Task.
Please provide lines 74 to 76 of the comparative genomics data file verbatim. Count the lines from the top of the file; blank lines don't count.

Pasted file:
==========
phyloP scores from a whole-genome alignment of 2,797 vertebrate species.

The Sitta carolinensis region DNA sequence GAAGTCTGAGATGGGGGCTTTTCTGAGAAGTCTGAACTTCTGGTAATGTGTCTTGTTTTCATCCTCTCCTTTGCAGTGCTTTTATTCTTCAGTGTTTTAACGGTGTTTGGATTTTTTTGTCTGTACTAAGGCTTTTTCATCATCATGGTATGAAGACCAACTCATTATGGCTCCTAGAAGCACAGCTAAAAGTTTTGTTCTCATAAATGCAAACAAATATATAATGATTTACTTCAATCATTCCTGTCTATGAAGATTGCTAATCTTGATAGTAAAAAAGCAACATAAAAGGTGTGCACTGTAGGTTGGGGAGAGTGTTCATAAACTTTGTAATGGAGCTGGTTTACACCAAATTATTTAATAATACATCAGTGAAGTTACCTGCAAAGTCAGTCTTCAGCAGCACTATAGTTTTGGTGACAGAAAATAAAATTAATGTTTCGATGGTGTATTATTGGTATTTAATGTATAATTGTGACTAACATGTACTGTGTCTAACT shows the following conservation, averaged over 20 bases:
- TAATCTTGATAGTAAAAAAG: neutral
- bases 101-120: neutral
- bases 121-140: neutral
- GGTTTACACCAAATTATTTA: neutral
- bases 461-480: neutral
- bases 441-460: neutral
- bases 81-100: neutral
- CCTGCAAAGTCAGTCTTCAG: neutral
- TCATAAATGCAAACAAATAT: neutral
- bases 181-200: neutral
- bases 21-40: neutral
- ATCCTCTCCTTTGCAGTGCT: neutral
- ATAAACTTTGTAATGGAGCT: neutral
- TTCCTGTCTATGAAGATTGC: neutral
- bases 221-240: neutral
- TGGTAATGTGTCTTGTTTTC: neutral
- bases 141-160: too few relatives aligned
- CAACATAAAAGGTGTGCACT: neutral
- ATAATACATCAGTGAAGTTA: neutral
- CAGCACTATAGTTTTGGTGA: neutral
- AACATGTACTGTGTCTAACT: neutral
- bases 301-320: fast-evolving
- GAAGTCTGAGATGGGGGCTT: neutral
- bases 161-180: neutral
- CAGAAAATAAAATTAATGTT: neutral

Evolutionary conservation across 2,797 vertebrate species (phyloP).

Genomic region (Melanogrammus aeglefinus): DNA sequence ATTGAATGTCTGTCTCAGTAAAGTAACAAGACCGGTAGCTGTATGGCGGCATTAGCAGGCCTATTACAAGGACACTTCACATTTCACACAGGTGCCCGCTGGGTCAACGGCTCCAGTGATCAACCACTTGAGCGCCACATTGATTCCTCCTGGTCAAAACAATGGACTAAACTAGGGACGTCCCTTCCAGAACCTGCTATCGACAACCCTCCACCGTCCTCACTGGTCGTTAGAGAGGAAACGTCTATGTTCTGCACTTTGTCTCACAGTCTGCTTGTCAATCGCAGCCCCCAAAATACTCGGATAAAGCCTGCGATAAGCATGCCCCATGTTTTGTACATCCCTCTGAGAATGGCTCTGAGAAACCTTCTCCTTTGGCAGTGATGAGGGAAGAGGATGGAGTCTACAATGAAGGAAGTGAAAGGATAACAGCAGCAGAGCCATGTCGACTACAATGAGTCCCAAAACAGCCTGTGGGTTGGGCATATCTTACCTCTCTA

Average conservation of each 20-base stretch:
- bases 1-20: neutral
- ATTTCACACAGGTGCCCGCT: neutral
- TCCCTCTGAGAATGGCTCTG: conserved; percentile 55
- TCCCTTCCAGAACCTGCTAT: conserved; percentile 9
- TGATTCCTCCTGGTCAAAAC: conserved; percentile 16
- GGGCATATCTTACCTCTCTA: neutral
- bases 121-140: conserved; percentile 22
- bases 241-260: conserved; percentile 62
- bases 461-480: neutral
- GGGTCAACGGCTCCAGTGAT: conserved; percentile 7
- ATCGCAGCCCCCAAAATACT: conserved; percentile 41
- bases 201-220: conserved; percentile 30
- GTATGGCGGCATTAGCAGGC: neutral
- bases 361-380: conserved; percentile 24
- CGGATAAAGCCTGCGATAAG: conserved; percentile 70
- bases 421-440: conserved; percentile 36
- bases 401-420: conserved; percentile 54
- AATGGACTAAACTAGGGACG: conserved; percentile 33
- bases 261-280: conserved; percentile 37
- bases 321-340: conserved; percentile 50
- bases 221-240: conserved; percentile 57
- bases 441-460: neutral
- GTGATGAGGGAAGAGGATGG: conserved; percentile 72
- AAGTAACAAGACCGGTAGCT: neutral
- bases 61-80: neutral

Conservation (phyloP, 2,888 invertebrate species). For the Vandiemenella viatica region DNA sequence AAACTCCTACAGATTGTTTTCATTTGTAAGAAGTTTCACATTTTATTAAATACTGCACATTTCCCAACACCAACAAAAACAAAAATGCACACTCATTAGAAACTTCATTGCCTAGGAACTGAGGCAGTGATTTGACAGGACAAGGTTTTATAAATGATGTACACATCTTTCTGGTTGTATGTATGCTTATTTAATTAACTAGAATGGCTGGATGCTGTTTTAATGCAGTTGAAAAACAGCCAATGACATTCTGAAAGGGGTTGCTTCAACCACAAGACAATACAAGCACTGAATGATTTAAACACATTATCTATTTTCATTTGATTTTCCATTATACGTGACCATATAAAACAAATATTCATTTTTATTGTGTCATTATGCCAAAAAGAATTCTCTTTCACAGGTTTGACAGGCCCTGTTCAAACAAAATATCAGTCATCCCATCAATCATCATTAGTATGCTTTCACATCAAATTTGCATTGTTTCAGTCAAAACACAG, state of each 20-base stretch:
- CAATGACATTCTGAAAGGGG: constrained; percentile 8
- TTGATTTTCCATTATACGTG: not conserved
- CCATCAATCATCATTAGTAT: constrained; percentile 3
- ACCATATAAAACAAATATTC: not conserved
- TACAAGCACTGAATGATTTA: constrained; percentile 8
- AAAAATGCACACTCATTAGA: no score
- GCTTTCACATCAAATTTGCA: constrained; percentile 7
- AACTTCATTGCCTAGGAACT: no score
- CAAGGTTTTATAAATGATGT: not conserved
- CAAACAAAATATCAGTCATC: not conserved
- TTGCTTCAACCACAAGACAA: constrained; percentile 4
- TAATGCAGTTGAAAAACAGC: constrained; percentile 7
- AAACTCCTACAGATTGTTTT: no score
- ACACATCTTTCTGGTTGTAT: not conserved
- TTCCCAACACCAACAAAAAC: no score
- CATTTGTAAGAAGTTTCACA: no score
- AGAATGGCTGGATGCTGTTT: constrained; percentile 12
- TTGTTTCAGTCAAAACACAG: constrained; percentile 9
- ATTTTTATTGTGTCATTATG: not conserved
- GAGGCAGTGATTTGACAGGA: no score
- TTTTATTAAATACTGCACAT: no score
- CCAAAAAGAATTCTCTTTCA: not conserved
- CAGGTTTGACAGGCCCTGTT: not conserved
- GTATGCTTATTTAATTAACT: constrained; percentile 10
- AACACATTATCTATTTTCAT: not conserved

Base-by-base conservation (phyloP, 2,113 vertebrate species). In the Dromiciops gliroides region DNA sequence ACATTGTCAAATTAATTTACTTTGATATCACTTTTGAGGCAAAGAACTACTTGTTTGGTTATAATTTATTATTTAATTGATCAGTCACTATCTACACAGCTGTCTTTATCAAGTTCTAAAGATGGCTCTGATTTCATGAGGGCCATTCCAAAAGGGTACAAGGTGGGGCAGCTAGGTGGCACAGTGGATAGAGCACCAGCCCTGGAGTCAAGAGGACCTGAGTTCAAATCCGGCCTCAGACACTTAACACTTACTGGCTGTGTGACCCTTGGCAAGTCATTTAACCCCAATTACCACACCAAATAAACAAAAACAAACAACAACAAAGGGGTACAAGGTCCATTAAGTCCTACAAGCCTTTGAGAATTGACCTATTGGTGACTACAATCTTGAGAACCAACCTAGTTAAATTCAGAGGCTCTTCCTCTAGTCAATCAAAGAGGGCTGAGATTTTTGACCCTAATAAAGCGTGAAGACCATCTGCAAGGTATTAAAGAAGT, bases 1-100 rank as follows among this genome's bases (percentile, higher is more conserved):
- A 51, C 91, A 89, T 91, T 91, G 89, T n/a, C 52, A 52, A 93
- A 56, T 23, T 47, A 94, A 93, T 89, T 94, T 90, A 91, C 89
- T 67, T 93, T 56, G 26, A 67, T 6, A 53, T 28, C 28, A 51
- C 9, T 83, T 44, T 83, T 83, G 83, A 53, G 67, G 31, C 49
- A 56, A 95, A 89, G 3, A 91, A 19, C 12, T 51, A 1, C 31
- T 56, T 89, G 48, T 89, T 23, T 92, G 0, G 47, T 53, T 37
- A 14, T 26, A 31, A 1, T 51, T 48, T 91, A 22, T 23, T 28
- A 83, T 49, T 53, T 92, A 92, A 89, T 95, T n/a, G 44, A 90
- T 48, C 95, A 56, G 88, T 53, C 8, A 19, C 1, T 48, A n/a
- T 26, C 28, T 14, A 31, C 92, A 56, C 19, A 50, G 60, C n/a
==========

- TTGTTTCAGTCAAAACACAG: constrained; percentile 9
- ATTTTTATTGTGTCATTATG: not conserved
- GAGGCAGTGATTTGACAGGA: no score